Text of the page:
Not every singer has the same trajectory of roles throughout their career, nor should they be charged with sounding like Lucia Popp’s Queen of the Night, or Vickers’ Peter Grimes. “In a way, you lose the appreciation of each unique voice,” says Kwak, who suggests that opera fans not have unyielding conceptions of “a Sophie” or “an Elsa”, but instead, “we should probably just be more open to simply discussing ‘Jamie’ and ‘Christine’ and ‘Ailyn’.”

Opera fans who offer their opinions are relatively harmless, and in fact there is often much pleasure in these kinds of discussions among aficionados; yet Kwak is troubled when the trend extends to instructors who conflate opinion and pedagogy. “The problem - at least from my perspective - with vocal instruction that’s not somewhat firmly rooted in anatomy and sciences, is that it does give permission to that freedom of opinion on voices that’s uninformed.” Those free opinions can include predicting major vocal trauma, based on a singer’s decision to try out new - usually heftier - roles. “Whenever people talk about how singers are going to ruin their voices by moving into heavier repertoire, I have a great urge to ask them what in the world they mean by that.”

“One [teacher] I really admire is Stephen King,” Kwak offers. “His teaching is so firmly rooted in vocal anatomy and science. He imparts that to the singer in terms that are easy to grasp, and it takes the voodoo out of it.”

“I think that there is too little awareness of what it really does take.”

Further complicating the matter are the competing, even conflicting to-do lists between professional singers and the people who hire them. Singers are responsible for learning a role, traveling long distances to rehearse it, and staying healthy and fit enough to deliver solid performances, across time zones and in all manner of climate. Kwak notes, “I think that there is too little awareness of what it really does take physically to do that.”

Singing A440 means that a singer’s cords collide with each other 440 times per second. If that sounds like a lot, you’re right, and higher voice types can rack up collisions in the 1000s per second. Kwak likens the demands – singing and speaking – on a voice throughout the day to a “vocal bank account”. Say, for example, that your anatomy and function allow you for 1,000,000 vocal fold collisions before you start getting fatigued.

“You’re onstage for three hours doing a Sitzprobe, and you use 500,000 of them. And then you have to talk to the director afterwards, and that’s another 200,000. And then you go out to dinner with friends and that’s another 300,000. Then you decide you have to come home and call your family.” It’s at this point, says Kwak, that a singer starts “getting in the red.”

For most singers, it’s not news that performance days call for some extra care. Being mindful of one’s speaking voice counts for a lot, too. “You hear all these singers who just fry their voices when they’re speaking. That ends up being more traumatic to the cords, because you’re speaking all day and you’re not thinking about resonance, support, or efficiency.”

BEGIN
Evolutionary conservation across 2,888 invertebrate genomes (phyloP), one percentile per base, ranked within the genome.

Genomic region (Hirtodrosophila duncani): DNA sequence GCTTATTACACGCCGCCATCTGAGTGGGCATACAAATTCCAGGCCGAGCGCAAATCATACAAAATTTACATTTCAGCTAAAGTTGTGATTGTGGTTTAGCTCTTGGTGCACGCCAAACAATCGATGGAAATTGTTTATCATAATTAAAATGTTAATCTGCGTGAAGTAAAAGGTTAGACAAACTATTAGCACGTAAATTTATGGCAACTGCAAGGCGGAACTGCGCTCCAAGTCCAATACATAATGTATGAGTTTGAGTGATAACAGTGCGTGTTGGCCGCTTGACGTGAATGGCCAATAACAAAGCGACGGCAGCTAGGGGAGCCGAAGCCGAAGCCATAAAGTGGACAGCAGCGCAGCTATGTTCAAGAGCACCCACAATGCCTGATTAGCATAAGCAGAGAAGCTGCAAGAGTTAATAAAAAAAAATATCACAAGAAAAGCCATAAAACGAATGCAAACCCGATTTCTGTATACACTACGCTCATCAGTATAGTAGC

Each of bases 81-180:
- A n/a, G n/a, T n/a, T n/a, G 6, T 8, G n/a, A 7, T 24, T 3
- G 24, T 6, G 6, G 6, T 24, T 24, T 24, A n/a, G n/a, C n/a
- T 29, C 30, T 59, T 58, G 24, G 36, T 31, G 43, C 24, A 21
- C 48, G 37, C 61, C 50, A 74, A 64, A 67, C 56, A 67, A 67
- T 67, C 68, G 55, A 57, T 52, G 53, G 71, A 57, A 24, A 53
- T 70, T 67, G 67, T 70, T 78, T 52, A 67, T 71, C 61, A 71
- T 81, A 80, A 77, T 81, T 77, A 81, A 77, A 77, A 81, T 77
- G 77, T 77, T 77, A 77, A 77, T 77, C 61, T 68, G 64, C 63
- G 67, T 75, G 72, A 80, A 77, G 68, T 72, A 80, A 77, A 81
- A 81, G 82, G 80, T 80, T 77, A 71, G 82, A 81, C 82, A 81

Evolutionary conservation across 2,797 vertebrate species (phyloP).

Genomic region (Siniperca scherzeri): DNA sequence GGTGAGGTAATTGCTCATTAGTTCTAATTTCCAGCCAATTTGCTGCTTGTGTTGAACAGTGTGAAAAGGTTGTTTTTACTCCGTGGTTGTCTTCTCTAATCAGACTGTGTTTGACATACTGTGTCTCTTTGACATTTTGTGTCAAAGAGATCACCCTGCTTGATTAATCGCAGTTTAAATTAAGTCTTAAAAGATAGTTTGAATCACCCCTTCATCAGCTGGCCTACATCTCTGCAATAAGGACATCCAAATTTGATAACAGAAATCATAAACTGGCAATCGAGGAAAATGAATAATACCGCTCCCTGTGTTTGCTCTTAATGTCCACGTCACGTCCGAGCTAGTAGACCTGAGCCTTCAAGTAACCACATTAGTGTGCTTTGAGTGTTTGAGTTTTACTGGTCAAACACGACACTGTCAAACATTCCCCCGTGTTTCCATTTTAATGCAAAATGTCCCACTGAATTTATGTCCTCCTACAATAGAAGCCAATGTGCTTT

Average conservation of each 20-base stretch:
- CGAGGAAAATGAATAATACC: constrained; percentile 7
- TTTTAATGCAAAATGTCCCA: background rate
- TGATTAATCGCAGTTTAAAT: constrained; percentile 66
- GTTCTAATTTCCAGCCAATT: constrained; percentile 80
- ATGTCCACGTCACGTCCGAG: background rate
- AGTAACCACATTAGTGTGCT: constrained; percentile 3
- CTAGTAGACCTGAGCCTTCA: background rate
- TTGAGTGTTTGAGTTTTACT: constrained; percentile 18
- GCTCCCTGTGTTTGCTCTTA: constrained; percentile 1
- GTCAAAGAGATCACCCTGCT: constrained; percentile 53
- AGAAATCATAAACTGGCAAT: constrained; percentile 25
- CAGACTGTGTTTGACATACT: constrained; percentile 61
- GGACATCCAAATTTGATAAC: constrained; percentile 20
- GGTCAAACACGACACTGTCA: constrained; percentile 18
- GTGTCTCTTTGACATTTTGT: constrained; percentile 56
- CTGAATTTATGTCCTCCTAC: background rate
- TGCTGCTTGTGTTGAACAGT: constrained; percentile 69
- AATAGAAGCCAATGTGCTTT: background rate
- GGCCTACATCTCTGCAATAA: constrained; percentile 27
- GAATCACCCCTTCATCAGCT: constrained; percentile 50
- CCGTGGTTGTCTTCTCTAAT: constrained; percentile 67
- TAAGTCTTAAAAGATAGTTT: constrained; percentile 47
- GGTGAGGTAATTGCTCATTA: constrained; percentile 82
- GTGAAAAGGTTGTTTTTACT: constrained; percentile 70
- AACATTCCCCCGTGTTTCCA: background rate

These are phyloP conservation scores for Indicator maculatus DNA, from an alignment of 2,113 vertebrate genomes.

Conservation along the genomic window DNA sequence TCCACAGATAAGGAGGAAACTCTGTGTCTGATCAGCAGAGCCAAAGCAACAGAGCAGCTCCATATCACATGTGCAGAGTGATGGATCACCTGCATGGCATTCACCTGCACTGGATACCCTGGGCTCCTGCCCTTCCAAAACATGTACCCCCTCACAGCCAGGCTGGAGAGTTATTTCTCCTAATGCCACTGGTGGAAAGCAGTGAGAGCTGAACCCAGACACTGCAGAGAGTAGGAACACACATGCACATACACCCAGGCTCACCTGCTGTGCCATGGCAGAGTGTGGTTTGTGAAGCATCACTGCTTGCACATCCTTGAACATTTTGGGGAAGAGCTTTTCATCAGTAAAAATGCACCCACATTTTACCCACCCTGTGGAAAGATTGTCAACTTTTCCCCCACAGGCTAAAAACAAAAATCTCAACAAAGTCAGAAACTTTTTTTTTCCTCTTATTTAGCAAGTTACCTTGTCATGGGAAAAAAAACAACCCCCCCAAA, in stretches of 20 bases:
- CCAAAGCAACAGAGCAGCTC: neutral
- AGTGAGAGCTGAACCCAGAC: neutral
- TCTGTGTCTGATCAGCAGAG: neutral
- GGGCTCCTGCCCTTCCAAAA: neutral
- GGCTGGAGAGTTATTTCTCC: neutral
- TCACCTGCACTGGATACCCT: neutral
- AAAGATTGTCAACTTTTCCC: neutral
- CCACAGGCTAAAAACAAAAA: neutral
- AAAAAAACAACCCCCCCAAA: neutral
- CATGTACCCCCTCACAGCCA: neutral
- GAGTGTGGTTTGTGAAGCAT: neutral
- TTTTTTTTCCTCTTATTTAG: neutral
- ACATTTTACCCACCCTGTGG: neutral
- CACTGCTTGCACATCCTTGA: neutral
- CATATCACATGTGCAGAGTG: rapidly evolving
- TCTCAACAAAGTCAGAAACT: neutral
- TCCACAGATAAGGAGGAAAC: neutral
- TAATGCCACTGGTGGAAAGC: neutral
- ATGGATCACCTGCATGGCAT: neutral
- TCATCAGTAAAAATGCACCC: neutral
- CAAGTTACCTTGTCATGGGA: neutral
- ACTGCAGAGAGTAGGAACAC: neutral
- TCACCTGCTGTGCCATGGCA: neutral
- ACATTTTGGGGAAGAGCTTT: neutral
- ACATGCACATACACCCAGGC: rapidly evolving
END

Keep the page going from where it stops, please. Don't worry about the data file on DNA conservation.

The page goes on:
Kwak acknowledges the responsibility on the singer’s end for paying attention to how much wear and tear their voices get on a daily basis, but it’s not meant as a frightful warning. “We expect a certain amount of edema or swelling after a performance,” he says. “But the body has innate mechanisms for healing that, as long as you give it the opportunity to do so.”

“I think that’s one of the most important principles,” says Kwak, who adds that “the larynx is actually quite resilient.” Part of most singers’ training includes education about vocal care, and negotiating the perceived dangers of loud speaking, alcohol, dairy products, and acid reflux can create in singers a sense of paranoia about their instruments.

“People have so much fear about injury or the discovery of pathology on the vocal cords,” Kwak explains of common diagnoses like nodules, cysts, or polyps on the cords. “I think a lot of this is borne out of mythology that arises from pedagogy that is unrooted in science.”

“The unfounded fear is that it’s unrecoverable.”

To have “stuff” (pathology) on one’s cords isn’t an ideal situation for a singer, but as Kwak puts it, “the unfounded fear is that it’s unrecoverable.” Patients at his clinic in New York include many young singers who feel something abnormal in their throats, and are “shaking and sweating” in anticipation of a diagnosis of nodules.

“90% of them have totally normal looking cords, and when they find out they don’t have nodules, they start crying.” It’s a source of stress for singers at all points of their career, and one that Kwak wants to relieve and demystify. “What a thing, to be so preoccupied with the idea that if you have nodules, it’s a career ender,” he says. “That is one of my soap boxes and missions in my career, to try to undo some of that.”

For many working singers, it may seem as though anomalies on the vocal cords are rare and catastrophic symptoms of vocal damage, but Kwak insists that structural pathologies are much more common than people think. “People would be shocked to know who is in our offices and who has ‘stuff’ on their cords,” he says. “Lead singers who appear frequently at major opera houses around the world.”

Simply put, Kwak believes, “a structural pathology is not a career-ender.” He is quick to clarify that it’s “not quite the message” to say that there is no consequence to having nodules or cysts on the cords. Still, “I think of all the people that we know in major houses, in major companies, in all genres of singing, who are singing with ‘structural pathology’ and thrilling and touching us night after night.”

For more about Dr. Paul E. Kwak, start by following him on Twitter and visiting the NYU Langone Medical Center website.

Related Content



Unlike other sites, we're keeping Schmopera ad-free. We want to keep our site clean and our opinions our own. Support us for as little as $1.00 per month.